Solution 2 above, using local files to record data, is a simple and robust solution. This approach is simple, and does not tie you to the latest ArcGIS server release. The video above shows two types of updates. First updating a features geometry. Imagine a pipeline layer which, in sections, is inaccurately represented. Using a markup tool as shown allows users in the field to redraw these sections. This markup is stored in a file and can be loaded by a GIS administrator for a sanity check and GIS update. The markup tool could also be used for adding new features; maybe a new section of pipeline. Second there is updating a features attributes. Loading a locally stored shapefile, editing a features attributes from this shapefile, storing these changes in a local file and sending this to the GIS administrator, again for GIS update.

We are actively looking at building GeoMobile for Geoserver (we already have released GeoMobile for ArcGIS), an open source mobile GIS viewer. Feature editing as described above will be an important consideration.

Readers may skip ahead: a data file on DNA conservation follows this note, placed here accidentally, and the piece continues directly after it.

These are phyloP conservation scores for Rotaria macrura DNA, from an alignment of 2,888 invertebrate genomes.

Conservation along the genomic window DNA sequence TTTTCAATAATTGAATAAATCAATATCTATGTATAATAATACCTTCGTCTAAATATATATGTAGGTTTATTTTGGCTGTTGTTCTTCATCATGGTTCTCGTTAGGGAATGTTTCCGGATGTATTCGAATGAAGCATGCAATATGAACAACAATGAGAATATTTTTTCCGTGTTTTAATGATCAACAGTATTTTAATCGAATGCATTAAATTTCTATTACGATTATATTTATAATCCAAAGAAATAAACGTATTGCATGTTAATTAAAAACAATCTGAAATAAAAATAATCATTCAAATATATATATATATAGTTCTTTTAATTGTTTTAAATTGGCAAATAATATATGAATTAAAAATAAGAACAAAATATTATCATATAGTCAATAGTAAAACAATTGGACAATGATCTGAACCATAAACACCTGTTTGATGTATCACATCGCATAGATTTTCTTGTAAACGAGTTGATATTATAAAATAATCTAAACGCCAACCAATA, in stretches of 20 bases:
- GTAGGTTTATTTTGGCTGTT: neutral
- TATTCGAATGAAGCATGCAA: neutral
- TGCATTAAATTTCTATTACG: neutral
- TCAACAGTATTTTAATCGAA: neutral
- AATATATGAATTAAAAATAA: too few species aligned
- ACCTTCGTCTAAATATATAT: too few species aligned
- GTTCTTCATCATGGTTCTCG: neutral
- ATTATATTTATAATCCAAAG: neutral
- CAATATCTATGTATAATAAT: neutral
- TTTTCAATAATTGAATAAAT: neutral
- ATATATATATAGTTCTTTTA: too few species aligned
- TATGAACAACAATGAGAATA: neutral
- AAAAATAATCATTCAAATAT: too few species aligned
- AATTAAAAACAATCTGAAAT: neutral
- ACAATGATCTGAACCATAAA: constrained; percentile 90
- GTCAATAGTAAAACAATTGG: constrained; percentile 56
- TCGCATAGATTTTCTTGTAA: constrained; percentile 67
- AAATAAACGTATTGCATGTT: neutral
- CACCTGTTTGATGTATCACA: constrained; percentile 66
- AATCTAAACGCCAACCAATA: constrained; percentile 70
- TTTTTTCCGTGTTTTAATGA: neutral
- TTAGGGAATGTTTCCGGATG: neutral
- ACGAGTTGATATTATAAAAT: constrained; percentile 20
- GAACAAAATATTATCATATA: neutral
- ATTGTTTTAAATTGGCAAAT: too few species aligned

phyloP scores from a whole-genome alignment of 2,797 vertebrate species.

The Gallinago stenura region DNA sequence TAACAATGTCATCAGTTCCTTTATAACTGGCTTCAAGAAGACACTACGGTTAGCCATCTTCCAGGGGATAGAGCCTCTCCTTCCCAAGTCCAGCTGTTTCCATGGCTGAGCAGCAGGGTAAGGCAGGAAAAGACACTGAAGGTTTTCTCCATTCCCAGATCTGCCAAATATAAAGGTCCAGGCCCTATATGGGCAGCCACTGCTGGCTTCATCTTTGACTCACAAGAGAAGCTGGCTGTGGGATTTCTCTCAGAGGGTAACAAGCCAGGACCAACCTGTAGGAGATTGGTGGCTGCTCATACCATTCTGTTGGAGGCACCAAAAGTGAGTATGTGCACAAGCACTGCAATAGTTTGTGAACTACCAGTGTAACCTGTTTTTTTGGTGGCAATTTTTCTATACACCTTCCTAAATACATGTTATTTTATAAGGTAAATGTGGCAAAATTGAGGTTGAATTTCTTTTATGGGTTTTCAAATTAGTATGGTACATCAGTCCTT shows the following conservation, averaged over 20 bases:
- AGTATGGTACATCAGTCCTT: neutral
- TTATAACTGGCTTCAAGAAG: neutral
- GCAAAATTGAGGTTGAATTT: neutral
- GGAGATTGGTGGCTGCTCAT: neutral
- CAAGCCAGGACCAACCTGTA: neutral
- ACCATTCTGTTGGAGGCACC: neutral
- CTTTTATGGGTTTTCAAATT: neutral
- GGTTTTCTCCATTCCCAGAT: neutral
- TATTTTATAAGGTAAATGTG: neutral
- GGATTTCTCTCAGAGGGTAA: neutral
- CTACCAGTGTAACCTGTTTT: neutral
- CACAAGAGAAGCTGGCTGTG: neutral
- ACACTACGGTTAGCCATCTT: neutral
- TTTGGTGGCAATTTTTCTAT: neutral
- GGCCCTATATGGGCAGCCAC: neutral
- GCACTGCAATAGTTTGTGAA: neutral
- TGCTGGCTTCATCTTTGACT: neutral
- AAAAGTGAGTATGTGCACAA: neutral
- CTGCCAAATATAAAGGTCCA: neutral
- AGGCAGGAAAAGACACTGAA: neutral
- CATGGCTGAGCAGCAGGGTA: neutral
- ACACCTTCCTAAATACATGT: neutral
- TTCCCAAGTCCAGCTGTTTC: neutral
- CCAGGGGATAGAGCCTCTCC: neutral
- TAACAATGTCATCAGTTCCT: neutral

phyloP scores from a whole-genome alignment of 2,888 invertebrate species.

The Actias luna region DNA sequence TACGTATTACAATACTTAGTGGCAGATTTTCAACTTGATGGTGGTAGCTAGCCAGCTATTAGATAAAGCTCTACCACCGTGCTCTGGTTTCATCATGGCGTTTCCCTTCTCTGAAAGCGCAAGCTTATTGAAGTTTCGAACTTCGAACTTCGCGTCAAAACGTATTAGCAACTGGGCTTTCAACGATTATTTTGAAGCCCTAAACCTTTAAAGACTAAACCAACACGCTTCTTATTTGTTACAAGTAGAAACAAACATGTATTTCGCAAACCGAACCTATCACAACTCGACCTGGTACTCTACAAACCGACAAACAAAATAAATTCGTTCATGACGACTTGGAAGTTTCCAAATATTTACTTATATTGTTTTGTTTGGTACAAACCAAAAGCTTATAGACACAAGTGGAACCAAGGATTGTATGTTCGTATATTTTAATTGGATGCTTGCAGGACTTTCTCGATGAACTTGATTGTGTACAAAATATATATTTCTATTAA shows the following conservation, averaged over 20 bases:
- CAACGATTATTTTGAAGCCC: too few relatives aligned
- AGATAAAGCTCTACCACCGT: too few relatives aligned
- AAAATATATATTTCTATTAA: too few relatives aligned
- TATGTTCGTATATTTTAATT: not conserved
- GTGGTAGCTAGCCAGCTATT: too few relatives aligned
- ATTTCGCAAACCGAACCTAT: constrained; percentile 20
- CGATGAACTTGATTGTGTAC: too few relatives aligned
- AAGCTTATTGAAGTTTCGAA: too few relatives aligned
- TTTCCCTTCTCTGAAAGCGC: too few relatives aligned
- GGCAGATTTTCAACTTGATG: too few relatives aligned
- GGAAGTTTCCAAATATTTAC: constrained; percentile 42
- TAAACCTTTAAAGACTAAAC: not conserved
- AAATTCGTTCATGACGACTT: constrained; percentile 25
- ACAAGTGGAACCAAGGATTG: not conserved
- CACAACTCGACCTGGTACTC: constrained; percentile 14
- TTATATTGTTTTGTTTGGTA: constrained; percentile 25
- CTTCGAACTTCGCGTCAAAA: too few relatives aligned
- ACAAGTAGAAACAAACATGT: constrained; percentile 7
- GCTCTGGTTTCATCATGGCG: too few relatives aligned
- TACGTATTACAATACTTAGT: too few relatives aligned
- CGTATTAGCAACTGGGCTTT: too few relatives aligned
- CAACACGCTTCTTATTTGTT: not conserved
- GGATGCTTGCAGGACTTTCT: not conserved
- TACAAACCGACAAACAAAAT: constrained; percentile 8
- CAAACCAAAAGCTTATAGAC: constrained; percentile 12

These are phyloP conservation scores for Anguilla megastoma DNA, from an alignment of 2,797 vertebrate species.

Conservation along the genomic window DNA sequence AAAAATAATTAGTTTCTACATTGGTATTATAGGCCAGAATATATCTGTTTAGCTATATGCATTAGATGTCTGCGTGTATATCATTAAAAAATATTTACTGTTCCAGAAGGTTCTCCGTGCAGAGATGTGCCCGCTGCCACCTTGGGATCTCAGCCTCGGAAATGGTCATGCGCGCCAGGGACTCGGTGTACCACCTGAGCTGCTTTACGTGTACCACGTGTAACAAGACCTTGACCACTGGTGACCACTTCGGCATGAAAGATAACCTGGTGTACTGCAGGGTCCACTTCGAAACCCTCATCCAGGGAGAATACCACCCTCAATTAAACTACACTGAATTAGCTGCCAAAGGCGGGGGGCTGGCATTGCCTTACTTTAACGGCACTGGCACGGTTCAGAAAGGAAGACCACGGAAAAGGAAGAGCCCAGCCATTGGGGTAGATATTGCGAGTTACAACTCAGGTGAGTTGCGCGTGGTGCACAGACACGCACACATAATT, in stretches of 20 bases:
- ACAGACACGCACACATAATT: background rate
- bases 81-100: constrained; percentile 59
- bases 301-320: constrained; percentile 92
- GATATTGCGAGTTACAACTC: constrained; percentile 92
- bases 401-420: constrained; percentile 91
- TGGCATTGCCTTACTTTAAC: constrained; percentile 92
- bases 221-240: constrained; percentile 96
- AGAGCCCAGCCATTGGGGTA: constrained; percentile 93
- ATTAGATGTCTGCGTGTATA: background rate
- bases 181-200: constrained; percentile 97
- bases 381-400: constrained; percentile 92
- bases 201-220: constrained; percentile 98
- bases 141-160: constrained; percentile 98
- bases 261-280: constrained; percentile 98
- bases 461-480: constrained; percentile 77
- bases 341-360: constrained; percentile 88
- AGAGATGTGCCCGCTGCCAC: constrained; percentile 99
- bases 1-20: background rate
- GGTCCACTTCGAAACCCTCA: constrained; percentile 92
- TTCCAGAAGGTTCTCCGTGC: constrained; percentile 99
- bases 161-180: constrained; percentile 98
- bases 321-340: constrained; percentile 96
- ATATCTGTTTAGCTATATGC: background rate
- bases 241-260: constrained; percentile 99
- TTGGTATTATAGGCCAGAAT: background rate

We’d be interested in any feedback you might have on this article. We have received many inquiries about online and offline data collection and editing functionality. Have you taken one of these approaches, or something different? Is this an area you too are looking for a solution? Tell us more

Offline Mobile GIS Feature Editing Part 1

Monday, January 2nd, 2012

An issue we often get questions about relates to offline GIS and mapping. How do we take our mobile device into an area which lacks WI-FI connectivity and still be able to access base maps and our layers? More than that how do we make edits to or update spatial features and sync these with a central server like ArcGIS? We have been pondering particularly this latter question for a while. Mansour Raad at ESRI, has been a huge help. We adapted some of his code and loaded both base map tiles and a shapefile on a smartphone. More than that we added the ability for users to tap a feature and, eureka, a pop up of the feature attributes appeared. I’ll admit we were jumping up and down in the office when we managed to get all working. Here is are two videos of the app.

Offline Mobile ArcGIS Basemaps and shapefiles

Offline Mobile ArcGIS Feature Editing

But. After testing we did find one problem. The shapefiles loaded very very slowly! Hmmm ….!